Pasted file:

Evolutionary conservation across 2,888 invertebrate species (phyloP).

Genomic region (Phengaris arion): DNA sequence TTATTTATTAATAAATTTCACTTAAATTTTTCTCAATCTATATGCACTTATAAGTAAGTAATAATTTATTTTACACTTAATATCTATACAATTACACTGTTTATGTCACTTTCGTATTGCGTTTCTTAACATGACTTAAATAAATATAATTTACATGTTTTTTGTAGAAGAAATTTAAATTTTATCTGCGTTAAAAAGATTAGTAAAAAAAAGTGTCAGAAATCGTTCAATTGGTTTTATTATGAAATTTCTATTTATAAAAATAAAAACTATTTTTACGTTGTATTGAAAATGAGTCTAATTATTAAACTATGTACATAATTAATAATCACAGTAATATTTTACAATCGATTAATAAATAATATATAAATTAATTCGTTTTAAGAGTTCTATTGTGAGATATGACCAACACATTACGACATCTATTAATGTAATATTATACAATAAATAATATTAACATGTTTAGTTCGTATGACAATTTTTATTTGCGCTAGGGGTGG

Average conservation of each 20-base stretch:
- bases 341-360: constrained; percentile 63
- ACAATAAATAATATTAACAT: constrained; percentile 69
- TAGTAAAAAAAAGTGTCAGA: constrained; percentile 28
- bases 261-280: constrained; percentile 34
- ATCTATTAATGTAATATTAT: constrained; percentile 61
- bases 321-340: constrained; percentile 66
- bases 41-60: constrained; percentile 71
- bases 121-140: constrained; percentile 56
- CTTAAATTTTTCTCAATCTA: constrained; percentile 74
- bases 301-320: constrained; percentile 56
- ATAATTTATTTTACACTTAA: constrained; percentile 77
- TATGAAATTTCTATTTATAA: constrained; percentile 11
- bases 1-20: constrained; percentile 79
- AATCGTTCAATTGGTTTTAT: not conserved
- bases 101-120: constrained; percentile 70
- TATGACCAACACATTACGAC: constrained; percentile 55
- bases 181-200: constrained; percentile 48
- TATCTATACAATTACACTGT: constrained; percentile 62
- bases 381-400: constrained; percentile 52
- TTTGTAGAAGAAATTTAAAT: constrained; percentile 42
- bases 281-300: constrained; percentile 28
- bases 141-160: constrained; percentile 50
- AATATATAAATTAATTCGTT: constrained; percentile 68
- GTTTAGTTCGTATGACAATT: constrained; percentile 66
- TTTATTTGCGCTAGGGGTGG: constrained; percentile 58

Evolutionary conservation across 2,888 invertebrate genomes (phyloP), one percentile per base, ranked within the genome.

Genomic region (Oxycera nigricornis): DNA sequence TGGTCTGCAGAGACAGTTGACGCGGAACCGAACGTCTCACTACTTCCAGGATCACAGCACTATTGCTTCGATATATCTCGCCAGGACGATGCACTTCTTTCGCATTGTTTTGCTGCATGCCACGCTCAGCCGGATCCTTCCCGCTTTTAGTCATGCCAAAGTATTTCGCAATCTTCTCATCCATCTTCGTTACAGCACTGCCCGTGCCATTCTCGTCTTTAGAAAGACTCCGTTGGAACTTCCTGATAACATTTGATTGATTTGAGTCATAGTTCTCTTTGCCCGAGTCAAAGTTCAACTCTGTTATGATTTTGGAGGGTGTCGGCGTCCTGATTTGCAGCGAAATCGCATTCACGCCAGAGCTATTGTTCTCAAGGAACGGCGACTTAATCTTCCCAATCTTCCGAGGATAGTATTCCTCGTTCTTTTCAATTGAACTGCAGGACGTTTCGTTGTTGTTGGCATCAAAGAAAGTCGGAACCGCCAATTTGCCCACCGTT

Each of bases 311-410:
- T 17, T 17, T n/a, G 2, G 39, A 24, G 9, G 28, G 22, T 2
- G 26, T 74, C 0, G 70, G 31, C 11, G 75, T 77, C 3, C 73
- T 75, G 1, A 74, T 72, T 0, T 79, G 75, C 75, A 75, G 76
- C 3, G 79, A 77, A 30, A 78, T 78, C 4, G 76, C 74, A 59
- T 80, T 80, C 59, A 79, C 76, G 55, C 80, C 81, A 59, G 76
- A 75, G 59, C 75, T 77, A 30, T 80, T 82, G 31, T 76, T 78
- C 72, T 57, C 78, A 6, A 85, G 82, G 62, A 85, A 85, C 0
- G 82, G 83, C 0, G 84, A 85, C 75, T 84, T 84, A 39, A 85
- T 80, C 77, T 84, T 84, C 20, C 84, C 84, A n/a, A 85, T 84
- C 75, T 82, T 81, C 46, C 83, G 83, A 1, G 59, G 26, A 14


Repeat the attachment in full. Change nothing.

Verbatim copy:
Evolutionary conservation across 2,888 invertebrate species (phyloP).

Genomic region (Phengaris arion): DNA sequence TTATTTATTAATAAATTTCACTTAAATTTTTCTCAATCTATATGCACTTATAAGTAAGTAATAATTTATTTTACACTTAATATCTATACAATTACACTGTTTATGTCACTTTCGTATTGCGTTTCTTAACATGACTTAAATAAATATAATTTACATGTTTTTTGTAGAAGAAATTTAAATTTTATCTGCGTTAAAAAGATTAGTAAAAAAAAGTGTCAGAAATCGTTCAATTGGTTTTATTATGAAATTTCTATTTATAAAAATAAAAACTATTTTTACGTTGTATTGAAAATGAGTCTAATTATTAAACTATGTACATAATTAATAATCACAGTAATATTTTACAATCGATTAATAAATAATATATAAATTAATTCGTTTTAAGAGTTCTATTGTGAGATATGACCAACACATTACGACATCTATTAATGTAATATTATACAATAAATAATATTAACATGTTTAGTTCGTATGACAATTTTTATTTGCGCTAGGGGTGG

Average conservation of each 20-base stretch:
- bases 341-360: constrained; percentile 63
- ACAATAAATAATATTAACAT: constrained; percentile 69
- TAGTAAAAAAAAGTGTCAGA: constrained; percentile 28
- bases 261-280: constrained; percentile 34
- ATCTATTAATGTAATATTAT: constrained; percentile 61
- bases 321-340: constrained; percentile 66
- bases 41-60: constrained; percentile 71
- bases 121-140: constrained; percentile 56
- CTTAAATTTTTCTCAATCTA: constrained; percentile 74
- bases 301-320: constrained; percentile 56
- ATAATTTATTTTACACTTAA: constrained; percentile 77
- TATGAAATTTCTATTTATAA: constrained; percentile 11
- bases 1-20: constrained; percentile 79
- AATCGTTCAATTGGTTTTAT: not conserved
- bases 101-120: constrained; percentile 70
- TATGACCAACACATTACGAC: constrained; percentile 55
- bases 181-200: constrained; percentile 48
- TATCTATACAATTACACTGT: constrained; percentile 62
- bases 381-400: constrained; percentile 52
- TTTGTAGAAGAAATTTAAAT: constrained; percentile 42
- bases 281-300: constrained; percentile 28
- bases 141-160: constrained; percentile 50
- AATATATAAATTAATTCGTT: constrained; percentile 68
- GTTTAGTTCGTATGACAATT: constrained; percentile 66
- TTTATTTGCGCTAGGGGTGG: constrained; percentile 58

Evolutionary conservation across 2,888 invertebrate genomes (phyloP), one percentile per base, ranked within the genome.

Genomic region (Oxycera nigricornis): DNA sequence TGGTCTGCAGAGACAGTTGACGCGGAACCGAACGTCTCACTACTTCCAGGATCACAGCACTATTGCTTCGATATATCTCGCCAGGACGATGCACTTCTTTCGCATTGTTTTGCTGCATGCCACGCTCAGCCGGATCCTTCCCGCTTTTAGTCATGCCAAAGTATTTCGCAATCTTCTCATCCATCTTCGTTACAGCACTGCCCGTGCCATTCTCGTCTTTAGAAAGACTCCGTTGGAACTTCCTGATAACATTTGATTGATTTGAGTCATAGTTCTCTTTGCCCGAGTCAAAGTTCAACTCTGTTATGATTTTGGAGGGTGTCGGCGTCCTGATTTGCAGCGAAATCGCATTCACGCCAGAGCTATTGTTCTCAAGGAACGGCGACTTAATCTTCCCAATCTTCCGAGGATAGTATTCCTCGTTCTTTTCAATTGAACTGCAGGACGTTTCGTTGTTGTTGGCATCAAAGAAAGTCGGAACCGCCAATTTGCCCACCGTT

Each of bases 311-410:
- T 17, T 17, T n/a, G 2, G 39, A 24, G 9, G 28, G 22, T 2
- G 26, T 74, C 0, G 70, G 31, C 11, G 75, T 77, C 3, C 73
- T 75, G 1, A 74, T 72, T 0, T 79, G 75, C 75, A 75, G 76
- C 3, G 79, A 77, A 30, A 78, T 78, C 4, G 76, C 74, A 59
- T 80, T 80, C 59, A 79, C 76, G 55, C 80, C 81, A 59, G 76
- A 75, G 59, C 75, T 77, A 30, T 80, T 82, G 31, T 76, T 78
- C 72, T 57, C 78, A 6, A 85, G 82, G 62, A 85, A 85, C 0
- G 82, G 83, C 0, G 84, A 85, C 75, T 84, T 84, A 39, A 85
- T 80, C 77, T 84, T 84, C 20, C 84, C 84, A n/a, A 85, T 84
- C 75, T 82, T 81, C 46, C 83, G 83, A 1, G 59, G 26, A 14